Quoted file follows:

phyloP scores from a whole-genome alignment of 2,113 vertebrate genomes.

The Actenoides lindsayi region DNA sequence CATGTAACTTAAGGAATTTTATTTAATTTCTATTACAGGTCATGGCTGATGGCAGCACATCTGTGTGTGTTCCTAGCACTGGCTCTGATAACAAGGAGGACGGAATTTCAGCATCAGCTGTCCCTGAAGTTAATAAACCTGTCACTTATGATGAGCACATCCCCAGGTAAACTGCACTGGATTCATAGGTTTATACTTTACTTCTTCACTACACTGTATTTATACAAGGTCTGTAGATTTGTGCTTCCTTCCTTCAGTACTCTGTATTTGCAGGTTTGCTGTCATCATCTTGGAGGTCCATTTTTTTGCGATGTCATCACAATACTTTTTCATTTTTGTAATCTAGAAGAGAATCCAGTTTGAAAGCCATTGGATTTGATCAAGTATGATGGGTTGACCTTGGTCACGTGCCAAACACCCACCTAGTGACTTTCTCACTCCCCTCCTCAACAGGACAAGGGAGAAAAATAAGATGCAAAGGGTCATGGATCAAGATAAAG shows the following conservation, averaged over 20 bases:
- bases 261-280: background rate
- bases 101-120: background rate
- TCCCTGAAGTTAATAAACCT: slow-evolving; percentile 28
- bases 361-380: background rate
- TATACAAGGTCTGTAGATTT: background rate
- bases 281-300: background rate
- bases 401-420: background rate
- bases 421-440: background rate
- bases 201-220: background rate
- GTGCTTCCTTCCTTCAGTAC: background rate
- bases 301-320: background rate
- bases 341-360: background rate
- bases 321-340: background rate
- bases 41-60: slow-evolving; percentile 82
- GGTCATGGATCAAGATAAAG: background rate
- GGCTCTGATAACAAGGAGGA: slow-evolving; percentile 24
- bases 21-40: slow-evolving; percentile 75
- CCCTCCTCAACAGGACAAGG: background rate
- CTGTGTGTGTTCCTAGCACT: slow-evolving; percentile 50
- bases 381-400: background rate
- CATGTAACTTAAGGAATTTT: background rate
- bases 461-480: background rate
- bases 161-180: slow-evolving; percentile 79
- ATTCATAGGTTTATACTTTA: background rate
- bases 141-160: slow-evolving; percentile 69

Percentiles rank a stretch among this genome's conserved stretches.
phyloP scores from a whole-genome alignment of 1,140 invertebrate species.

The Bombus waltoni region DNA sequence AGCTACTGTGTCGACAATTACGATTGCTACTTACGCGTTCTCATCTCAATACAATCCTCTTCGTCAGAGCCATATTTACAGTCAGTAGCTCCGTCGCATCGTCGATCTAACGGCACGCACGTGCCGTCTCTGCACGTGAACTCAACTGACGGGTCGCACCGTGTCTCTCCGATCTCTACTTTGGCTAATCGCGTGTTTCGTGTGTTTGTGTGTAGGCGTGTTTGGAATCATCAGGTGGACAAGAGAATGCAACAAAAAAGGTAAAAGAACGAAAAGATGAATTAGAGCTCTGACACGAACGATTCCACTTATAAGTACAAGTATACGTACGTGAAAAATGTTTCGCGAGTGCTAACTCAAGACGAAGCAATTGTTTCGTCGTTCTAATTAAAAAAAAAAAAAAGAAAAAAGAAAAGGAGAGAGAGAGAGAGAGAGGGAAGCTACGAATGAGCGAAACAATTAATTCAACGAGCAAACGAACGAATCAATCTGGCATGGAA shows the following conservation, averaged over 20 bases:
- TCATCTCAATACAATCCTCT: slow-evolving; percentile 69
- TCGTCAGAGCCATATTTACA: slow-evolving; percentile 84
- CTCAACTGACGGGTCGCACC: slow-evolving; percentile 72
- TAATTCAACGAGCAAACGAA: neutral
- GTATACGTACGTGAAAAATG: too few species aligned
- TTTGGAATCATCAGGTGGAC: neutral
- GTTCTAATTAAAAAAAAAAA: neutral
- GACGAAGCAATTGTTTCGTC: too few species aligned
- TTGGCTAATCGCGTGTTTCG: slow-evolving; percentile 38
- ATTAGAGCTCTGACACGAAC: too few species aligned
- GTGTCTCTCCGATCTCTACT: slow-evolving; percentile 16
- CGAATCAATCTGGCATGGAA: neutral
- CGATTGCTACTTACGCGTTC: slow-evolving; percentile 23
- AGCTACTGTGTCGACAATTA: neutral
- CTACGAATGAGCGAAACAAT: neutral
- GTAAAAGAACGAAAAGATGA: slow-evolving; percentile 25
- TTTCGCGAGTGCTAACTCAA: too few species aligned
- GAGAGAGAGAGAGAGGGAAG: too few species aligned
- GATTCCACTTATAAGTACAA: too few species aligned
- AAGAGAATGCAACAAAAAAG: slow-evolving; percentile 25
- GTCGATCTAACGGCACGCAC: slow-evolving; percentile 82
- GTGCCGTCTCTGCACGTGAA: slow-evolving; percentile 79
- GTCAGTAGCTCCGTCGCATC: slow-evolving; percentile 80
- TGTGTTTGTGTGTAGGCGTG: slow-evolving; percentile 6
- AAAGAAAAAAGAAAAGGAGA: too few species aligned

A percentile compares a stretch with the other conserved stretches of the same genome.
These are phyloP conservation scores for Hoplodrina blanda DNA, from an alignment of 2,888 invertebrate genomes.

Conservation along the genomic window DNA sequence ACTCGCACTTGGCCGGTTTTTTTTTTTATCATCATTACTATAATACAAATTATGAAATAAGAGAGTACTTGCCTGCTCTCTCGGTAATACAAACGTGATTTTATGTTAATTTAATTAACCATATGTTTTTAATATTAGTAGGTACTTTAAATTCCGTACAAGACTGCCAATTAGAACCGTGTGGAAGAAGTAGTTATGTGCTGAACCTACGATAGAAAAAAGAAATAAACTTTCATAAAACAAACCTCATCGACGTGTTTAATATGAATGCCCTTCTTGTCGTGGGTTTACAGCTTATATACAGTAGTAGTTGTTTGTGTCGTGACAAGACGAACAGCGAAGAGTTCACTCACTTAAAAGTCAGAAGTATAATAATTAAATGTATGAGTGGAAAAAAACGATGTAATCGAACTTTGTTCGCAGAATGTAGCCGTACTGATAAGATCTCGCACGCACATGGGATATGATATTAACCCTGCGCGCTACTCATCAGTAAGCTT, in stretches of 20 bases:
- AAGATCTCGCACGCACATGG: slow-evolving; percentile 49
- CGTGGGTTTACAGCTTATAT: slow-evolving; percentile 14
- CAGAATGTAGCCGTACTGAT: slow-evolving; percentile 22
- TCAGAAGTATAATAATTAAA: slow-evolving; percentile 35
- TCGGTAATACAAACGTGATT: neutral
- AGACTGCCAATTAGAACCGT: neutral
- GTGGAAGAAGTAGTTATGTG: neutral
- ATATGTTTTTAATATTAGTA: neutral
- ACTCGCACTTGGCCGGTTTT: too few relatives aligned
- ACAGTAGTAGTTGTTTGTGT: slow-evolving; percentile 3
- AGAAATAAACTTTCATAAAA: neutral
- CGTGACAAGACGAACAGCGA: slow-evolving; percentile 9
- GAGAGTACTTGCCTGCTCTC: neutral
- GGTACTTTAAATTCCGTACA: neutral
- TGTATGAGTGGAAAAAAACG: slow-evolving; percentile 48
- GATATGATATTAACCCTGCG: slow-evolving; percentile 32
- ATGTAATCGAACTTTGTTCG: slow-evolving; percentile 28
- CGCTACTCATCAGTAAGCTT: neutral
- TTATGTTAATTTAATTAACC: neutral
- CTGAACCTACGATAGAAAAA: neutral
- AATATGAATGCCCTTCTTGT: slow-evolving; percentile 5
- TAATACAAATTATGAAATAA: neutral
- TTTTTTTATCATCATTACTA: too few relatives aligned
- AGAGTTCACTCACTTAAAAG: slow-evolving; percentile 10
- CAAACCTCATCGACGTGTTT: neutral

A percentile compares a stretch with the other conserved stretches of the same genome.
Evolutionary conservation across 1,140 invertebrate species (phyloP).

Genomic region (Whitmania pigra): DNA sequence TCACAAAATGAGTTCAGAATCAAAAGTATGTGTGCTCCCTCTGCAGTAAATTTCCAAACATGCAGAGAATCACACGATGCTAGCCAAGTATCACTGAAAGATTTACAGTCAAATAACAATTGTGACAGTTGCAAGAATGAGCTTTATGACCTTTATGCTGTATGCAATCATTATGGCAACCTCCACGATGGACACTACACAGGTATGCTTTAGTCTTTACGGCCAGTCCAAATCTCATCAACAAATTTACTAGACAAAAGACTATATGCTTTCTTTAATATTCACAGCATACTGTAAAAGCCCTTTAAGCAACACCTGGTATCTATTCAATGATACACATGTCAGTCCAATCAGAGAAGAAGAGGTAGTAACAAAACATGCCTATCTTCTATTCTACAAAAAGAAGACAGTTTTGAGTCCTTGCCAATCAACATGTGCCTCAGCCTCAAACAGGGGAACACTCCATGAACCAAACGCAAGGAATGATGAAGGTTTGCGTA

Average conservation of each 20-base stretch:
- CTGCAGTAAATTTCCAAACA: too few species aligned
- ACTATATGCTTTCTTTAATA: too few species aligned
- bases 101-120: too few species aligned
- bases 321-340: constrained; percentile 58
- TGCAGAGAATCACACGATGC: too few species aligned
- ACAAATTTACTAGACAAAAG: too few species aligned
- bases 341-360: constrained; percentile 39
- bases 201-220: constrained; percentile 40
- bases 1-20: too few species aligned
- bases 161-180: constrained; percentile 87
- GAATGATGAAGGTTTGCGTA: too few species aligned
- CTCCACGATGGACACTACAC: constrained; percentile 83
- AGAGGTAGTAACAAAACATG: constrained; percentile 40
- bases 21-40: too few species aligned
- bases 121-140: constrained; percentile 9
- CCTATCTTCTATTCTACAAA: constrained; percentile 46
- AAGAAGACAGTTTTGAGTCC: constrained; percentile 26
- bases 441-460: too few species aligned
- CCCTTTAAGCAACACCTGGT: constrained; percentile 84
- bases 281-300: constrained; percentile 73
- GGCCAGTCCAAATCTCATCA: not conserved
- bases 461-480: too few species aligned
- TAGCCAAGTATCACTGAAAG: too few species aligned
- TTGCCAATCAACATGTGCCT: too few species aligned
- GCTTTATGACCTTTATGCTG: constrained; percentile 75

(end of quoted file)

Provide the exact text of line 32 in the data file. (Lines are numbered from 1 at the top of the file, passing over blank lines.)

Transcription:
- TCGTCAGAGCCATATTTACA: slow-evolving; percentile 84